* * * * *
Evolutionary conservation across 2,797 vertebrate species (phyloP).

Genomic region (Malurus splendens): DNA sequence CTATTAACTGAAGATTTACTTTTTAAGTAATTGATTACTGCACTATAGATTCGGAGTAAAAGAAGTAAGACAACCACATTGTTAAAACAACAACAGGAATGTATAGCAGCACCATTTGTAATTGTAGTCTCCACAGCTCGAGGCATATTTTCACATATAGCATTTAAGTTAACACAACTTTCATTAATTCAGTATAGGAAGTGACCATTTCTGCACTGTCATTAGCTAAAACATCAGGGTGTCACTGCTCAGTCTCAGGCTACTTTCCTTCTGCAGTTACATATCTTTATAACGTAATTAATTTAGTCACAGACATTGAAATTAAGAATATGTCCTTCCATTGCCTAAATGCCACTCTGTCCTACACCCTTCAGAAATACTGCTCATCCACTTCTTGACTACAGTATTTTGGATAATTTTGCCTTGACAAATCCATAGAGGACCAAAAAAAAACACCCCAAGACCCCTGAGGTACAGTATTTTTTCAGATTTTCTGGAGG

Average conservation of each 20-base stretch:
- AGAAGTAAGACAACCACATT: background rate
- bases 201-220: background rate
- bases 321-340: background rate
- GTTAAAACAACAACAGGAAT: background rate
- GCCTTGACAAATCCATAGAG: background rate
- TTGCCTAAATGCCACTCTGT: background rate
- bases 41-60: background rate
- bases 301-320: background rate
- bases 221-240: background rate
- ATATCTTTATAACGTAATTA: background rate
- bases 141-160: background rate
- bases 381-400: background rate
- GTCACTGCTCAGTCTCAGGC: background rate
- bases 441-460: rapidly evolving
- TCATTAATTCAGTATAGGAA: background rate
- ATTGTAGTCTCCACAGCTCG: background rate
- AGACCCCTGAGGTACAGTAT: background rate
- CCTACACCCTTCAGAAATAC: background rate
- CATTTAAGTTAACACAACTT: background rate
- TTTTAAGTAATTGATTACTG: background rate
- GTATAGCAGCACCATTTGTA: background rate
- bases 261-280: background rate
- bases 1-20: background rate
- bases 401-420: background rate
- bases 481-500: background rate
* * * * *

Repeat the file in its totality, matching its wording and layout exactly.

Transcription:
Evolutionary conservation across 2,797 vertebrate species (phyloP).

Genomic region (Malurus splendens): DNA sequence CTATTAACTGAAGATTTACTTTTTAAGTAATTGATTACTGCACTATAGATTCGGAGTAAAAGAAGTAAGACAACCACATTGTTAAAACAACAACAGGAATGTATAGCAGCACCATTTGTAATTGTAGTCTCCACAGCTCGAGGCATATTTTCACATATAGCATTTAAGTTAACACAACTTTCATTAATTCAGTATAGGAAGTGACCATTTCTGCACTGTCATTAGCTAAAACATCAGGGTGTCACTGCTCAGTCTCAGGCTACTTTCCTTCTGCAGTTACATATCTTTATAACGTAATTAATTTAGTCACAGACATTGAAATTAAGAATATGTCCTTCCATTGCCTAAATGCCACTCTGTCCTACACCCTTCAGAAATACTGCTCATCCACTTCTTGACTACAGTATTTTGGATAATTTTGCCTTGACAAATCCATAGAGGACCAAAAAAAAACACCCCAAGACCCCTGAGGTACAGTATTTTTTCAGATTTTCTGGAGG

Average conservation of each 20-base stretch:
- AGAAGTAAGACAACCACATT: background rate
- bases 201-220: background rate
- bases 321-340: background rate
- GTTAAAACAACAACAGGAAT: background rate
- GCCTTGACAAATCCATAGAG: background rate
- TTGCCTAAATGCCACTCTGT: background rate
- bases 41-60: background rate
- bases 301-320: background rate
- bases 221-240: background rate
- ATATCTTTATAACGTAATTA: background rate
- bases 141-160: background rate
- bases 381-400: background rate
- GTCACTGCTCAGTCTCAGGC: background rate
- bases 441-460: rapidly evolving
- TCATTAATTCAGTATAGGAA: background rate
- ATTGTAGTCTCCACAGCTCG: background rate
- AGACCCCTGAGGTACAGTAT: background rate
- CCTACACCCTTCAGAAATAC: background rate
- CATTTAAGTTAACACAACTT: background rate
- TTTTAAGTAATTGATTACTG: background rate
- GTATAGCAGCACCATTTGTA: background rate
- bases 261-280: background rate
- bases 1-20: background rate
- bases 401-420: background rate
- bases 481-500: background rate